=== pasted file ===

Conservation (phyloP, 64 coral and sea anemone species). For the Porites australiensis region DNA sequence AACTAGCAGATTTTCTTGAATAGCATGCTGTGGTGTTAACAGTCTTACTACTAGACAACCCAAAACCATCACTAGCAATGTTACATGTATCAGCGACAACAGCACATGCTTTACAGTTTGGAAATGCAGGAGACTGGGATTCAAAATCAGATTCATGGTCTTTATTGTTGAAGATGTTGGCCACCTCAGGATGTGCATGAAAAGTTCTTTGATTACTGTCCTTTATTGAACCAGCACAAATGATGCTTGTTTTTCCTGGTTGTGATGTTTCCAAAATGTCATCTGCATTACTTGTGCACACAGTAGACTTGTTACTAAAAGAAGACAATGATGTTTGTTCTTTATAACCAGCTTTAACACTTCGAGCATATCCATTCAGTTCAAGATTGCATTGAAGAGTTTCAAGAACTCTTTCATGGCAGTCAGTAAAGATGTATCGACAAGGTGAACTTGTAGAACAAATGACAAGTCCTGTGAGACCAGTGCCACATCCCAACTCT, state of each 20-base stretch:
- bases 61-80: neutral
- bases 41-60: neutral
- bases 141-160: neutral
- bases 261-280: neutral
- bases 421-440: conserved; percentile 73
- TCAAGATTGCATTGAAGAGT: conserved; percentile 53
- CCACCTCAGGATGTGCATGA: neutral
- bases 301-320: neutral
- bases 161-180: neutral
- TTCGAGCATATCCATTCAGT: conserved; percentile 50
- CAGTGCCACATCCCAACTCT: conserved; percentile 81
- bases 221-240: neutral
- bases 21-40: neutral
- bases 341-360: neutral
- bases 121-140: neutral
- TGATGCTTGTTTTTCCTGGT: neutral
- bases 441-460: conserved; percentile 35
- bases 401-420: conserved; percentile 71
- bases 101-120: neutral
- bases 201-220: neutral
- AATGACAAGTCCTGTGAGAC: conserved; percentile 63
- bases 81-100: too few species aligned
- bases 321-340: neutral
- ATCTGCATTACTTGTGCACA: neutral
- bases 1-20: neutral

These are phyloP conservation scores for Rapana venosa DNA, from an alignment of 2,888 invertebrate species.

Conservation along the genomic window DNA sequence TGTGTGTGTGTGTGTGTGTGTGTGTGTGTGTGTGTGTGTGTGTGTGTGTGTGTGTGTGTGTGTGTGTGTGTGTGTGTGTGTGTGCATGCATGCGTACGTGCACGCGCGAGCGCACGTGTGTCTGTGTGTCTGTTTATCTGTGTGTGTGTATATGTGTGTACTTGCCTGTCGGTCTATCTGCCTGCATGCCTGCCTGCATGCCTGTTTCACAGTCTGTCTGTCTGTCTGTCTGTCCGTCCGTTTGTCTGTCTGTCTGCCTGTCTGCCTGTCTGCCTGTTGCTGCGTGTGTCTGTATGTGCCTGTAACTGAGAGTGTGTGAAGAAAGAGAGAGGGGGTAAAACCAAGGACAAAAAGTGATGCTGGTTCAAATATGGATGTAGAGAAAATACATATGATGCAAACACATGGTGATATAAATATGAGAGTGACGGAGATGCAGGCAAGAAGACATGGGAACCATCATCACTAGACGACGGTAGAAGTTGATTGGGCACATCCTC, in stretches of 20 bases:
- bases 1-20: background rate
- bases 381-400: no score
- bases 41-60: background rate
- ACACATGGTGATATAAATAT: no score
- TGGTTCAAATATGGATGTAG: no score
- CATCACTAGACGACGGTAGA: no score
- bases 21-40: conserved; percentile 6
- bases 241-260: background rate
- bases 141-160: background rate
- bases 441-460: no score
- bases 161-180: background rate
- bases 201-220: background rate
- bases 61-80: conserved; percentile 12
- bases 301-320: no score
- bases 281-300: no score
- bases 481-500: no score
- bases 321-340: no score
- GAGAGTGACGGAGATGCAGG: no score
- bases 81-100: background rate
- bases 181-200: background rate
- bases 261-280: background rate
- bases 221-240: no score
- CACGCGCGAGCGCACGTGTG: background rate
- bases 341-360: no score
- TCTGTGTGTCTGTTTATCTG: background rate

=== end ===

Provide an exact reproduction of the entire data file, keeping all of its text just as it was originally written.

Conservation (phyloP, 64 coral and sea anemone species). For the Porites australiensis region DNA sequence AACTAGCAGATTTTCTTGAATAGCATGCTGTGGTGTTAACAGTCTTACTACTAGACAACCCAAAACCATCACTAGCAATGTTACATGTATCAGCGACAACAGCACATGCTTTACAGTTTGGAAATGCAGGAGACTGGGATTCAAAATCAGATTCATGGTCTTTATTGTTGAAGATGTTGGCCACCTCAGGATGTGCATGAAAAGTTCTTTGATTACTGTCCTTTATTGAACCAGCACAAATGATGCTTGTTTTTCCTGGTTGTGATGTTTCCAAAATGTCATCTGCATTACTTGTGCACACAGTAGACTTGTTACTAAAAGAAGACAATGATGTTTGTTCTTTATAACCAGCTTTAACACTTCGAGCATATCCATTCAGTTCAAGATTGCATTGAAGAGTTTCAAGAACTCTTTCATGGCAGTCAGTAAAGATGTATCGACAAGGTGAACTTGTAGAACAAATGACAAGTCCTGTGAGACCAGTGCCACATCCCAACTCT, state of each 20-base stretch:
- bases 61-80: neutral
- bases 41-60: neutral
- bases 141-160: neutral
- bases 261-280: neutral
- bases 421-440: conserved; percentile 73
- TCAAGATTGCATTGAAGAGT: conserved; percentile 53
- CCACCTCAGGATGTGCATGA: neutral
- bases 301-320: neutral
- bases 161-180: neutral
- TTCGAGCATATCCATTCAGT: conserved; percentile 50
- CAGTGCCACATCCCAACTCT: conserved; percentile 81
- bases 221-240: neutral
- bases 21-40: neutral
- bases 341-360: neutral
- bases 121-140: neutral
- TGATGCTTGTTTTTCCTGGT: neutral
- bases 441-460: conserved; percentile 35
- bases 401-420: conserved; percentile 71
- bases 101-120: neutral
- bases 201-220: neutral
- AATGACAAGTCCTGTGAGAC: conserved; percentile 63
- bases 81-100: too few species aligned
- bases 321-340: neutral
- ATCTGCATTACTTGTGCACA: neutral
- bases 1-20: neutral

These are phyloP conservation scores for Rapana venosa DNA, from an alignment of 2,888 invertebrate species.

Conservation along the genomic window DNA sequence TGTGTGTGTGTGTGTGTGTGTGTGTGTGTGTGTGTGTGTGTGTGTGTGTGTGTGTGTGTGTGTGTGTGTGTGTGTGTGTGTGTGCATGCATGCGTACGTGCACGCGCGAGCGCACGTGTGTCTGTGTGTCTGTTTATCTGTGTGTGTGTATATGTGTGTACTTGCCTGTCGGTCTATCTGCCTGCATGCCTGCCTGCATGCCTGTTTCACAGTCTGTCTGTCTGTCTGTCTGTCCGTCCGTTTGTCTGTCTGTCTGCCTGTCTGCCTGTCTGCCTGTTGCTGCGTGTGTCTGTATGTGCCTGTAACTGAGAGTGTGTGAAGAAAGAGAGAGGGGGTAAAACCAAGGACAAAAAGTGATGCTGGTTCAAATATGGATGTAGAGAAAATACATATGATGCAAACACATGGTGATATAAATATGAGAGTGACGGAGATGCAGGCAAGAAGACATGGGAACCATCATCACTAGACGACGGTAGAAGTTGATTGGGCACATCCTC, in stretches of 20 bases:
- bases 1-20: background rate
- bases 381-400: no score
- bases 41-60: background rate
- ACACATGGTGATATAAATAT: no score
- TGGTTCAAATATGGATGTAG: no score
- CATCACTAGACGACGGTAGA: no score
- bases 21-40: conserved; percentile 6
- bases 241-260: background rate
- bases 141-160: background rate
- bases 441-460: no score
- bases 161-180: background rate
- bases 201-220: background rate
- bases 61-80: conserved; percentile 12
- bases 301-320: no score
- bases 281-300: no score
- bases 481-500: no score
- bases 321-340: no score
- GAGAGTGACGGAGATGCAGG: no score
- bases 81-100: background rate
- bases 181-200: background rate
- bases 261-280: background rate
- bases 221-240: no score
- CACGCGCGAGCGCACGTGTG: background rate
- bases 341-360: no score
- TCTGTGTGTCTGTTTATCTG: background rate